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A team of researchers from Harvard’s School of Engineering and Applied Sciences, McMaster University, and University of Pittsburgh discovered a new material that can exhibit chemical and mechanical responses to light — paving the way for computing to be executed with only beams of light rather than hard materials.
At the heart of the team’s work is a unique type of hydrogel, according to a recent paper the team published in Proceedings of the National Academy of Sciences. Hydrogels are non-linear optical materials, a class of materials that change when they interact with light.
Interaction with light alters how the light propagates through the material, according to SEAS graduate student Amos Meeks, a co-author of the paper.
Anna C. Balazs, a professor of engineering at the University of Pittsburgh and another co-author of the study, said the hydrogel’s exposure to light or heat triggers a chemical reaction that causes the material to shrink. The collapse of material condenses the polymer and forces the light to become highly localized, rather than dispersed. When the light disappears, the hydrogel is able to return to its original state.
The unique feature of the group’s newly created hydrogel is its ability to couple several different responses at once, particularly the response to a light stimulus that ultimately causes the material to contract and alter the dispersion of light, according to Balazs.
“The optics is talking to the chemistry, which is talking to mechanical response, which in turn feeds back on the optics,” Balazs said. “Creating those kinds of feedback loops is very novel.”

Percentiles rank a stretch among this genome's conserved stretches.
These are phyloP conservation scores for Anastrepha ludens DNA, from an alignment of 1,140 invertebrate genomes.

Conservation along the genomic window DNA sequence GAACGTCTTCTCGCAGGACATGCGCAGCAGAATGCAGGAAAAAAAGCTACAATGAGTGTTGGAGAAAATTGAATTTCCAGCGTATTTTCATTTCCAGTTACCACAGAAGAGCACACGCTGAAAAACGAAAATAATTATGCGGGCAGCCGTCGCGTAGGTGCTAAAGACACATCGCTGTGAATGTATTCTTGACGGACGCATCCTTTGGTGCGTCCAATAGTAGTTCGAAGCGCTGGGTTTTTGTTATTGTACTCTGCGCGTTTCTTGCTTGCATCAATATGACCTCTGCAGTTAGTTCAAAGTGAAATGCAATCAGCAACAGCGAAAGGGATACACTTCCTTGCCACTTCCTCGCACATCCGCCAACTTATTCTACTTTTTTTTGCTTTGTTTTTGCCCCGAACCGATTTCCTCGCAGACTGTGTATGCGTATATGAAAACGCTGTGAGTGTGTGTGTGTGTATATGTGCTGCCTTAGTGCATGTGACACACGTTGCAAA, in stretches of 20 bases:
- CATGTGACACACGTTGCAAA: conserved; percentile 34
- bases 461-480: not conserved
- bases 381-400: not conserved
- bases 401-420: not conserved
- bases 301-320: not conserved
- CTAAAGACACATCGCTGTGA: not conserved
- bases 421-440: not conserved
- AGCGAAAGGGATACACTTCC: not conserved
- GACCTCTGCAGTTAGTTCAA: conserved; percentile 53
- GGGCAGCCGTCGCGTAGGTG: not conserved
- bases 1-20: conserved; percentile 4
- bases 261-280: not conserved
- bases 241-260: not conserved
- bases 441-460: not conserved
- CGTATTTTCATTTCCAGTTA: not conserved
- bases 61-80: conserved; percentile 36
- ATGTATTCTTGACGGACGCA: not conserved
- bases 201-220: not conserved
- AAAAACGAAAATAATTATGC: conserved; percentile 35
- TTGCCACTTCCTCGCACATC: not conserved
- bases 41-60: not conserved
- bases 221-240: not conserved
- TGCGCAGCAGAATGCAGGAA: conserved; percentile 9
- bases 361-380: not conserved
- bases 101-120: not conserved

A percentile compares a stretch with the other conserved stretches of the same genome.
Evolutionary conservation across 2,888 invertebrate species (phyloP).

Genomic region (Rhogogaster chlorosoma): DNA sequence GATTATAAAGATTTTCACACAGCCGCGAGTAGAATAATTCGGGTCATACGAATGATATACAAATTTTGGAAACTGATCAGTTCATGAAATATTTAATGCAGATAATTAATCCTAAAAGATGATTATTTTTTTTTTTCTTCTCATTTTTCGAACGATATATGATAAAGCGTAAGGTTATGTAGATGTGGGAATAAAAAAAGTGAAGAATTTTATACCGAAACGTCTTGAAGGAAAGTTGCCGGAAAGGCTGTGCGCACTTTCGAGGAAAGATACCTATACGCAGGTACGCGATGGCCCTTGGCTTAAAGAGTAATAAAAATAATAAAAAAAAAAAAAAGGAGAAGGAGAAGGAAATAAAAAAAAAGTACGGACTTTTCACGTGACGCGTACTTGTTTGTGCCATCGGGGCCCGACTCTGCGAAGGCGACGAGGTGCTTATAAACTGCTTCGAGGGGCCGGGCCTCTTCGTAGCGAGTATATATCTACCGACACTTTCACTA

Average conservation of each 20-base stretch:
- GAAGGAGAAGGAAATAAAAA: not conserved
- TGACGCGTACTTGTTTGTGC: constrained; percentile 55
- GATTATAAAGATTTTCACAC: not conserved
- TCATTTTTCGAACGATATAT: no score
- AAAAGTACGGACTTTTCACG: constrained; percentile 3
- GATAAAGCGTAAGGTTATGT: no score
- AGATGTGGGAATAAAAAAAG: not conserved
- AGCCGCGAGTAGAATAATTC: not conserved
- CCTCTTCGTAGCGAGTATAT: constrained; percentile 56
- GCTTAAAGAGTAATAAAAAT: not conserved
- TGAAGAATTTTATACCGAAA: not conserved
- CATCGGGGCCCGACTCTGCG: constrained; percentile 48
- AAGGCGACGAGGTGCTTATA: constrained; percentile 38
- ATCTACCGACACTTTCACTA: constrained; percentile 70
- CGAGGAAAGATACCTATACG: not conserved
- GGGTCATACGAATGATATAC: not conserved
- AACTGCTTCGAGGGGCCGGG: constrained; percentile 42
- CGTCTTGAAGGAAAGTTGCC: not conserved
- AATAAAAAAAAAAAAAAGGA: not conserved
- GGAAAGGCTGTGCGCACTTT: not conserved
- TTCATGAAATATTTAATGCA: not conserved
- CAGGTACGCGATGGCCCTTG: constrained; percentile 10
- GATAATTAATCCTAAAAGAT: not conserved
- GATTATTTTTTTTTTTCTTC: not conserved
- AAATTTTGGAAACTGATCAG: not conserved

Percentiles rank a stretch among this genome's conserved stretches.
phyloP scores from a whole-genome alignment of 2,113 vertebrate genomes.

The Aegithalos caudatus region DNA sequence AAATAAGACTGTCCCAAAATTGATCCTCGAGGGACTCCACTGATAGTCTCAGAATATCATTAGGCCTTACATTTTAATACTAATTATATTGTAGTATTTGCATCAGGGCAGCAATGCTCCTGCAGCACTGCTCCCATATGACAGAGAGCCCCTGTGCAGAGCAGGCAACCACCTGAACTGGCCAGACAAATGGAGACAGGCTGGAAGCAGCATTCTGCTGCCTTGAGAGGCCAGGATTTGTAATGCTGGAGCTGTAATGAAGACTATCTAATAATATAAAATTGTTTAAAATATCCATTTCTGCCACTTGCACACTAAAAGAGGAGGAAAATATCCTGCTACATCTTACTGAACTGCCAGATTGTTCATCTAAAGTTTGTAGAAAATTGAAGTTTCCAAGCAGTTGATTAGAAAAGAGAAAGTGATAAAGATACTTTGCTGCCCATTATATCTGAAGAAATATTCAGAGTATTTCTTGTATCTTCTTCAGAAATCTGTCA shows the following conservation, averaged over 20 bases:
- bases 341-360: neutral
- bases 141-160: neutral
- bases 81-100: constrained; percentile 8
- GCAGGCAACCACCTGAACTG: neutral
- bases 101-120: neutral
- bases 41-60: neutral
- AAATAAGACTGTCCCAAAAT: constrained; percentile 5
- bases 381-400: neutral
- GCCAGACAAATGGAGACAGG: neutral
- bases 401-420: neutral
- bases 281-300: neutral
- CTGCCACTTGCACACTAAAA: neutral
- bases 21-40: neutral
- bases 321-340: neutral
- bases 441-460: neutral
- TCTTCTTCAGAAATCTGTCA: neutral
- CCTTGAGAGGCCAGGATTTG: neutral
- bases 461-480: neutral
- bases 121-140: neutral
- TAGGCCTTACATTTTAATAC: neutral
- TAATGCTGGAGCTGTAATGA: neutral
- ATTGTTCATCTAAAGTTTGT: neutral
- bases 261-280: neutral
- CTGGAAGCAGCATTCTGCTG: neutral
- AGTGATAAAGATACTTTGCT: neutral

Balazs said that the idea of a feedback loop could pave the way for the creation of materials with new features in the future.
“The integration of acting on different responses to give you one performance is stunning, and that’s the real advance here,” Balazs said. “What it really allows you to do is create materials that can maintain their state and are self-regulating. In response to a stimulus they can modulate their internal properties so they can deal with that stimulus.”
Kalaichelvi Saravanamuttu, an associate professor of Chemistry and Chemical Biology at McMaster and a co-author of the study, noted that the findings also contribute towards an emerging field called “materials that compute” — soft constructs that are responsive and designed with local computational ability.
“The paper presents a creative platform to generate soft adaptive constructs that could perform computational operations with visible light beams - without the need for external processors or electronic components” Saravanamuttu wrote in an emailed statement.
She added that the team’s work is distinct from other optical computing approaches.
“It is important to make a distinction between this work and other approaches to optical computing that examine ways to replace electronic functions in a digital computer with photon-based counterparts.”
Meeks said there are still many questions that need to be answered before this type of material could be applied or put to use.
“This is kind of the first demonstration of this phenomenon at all in these types of materials,” he said. “There’s a lot of questions that would still need to be answered before there’s any kind of application.”
—Staff writer Brie K. Buchanan can be reached at firstname.lastname@example.org.
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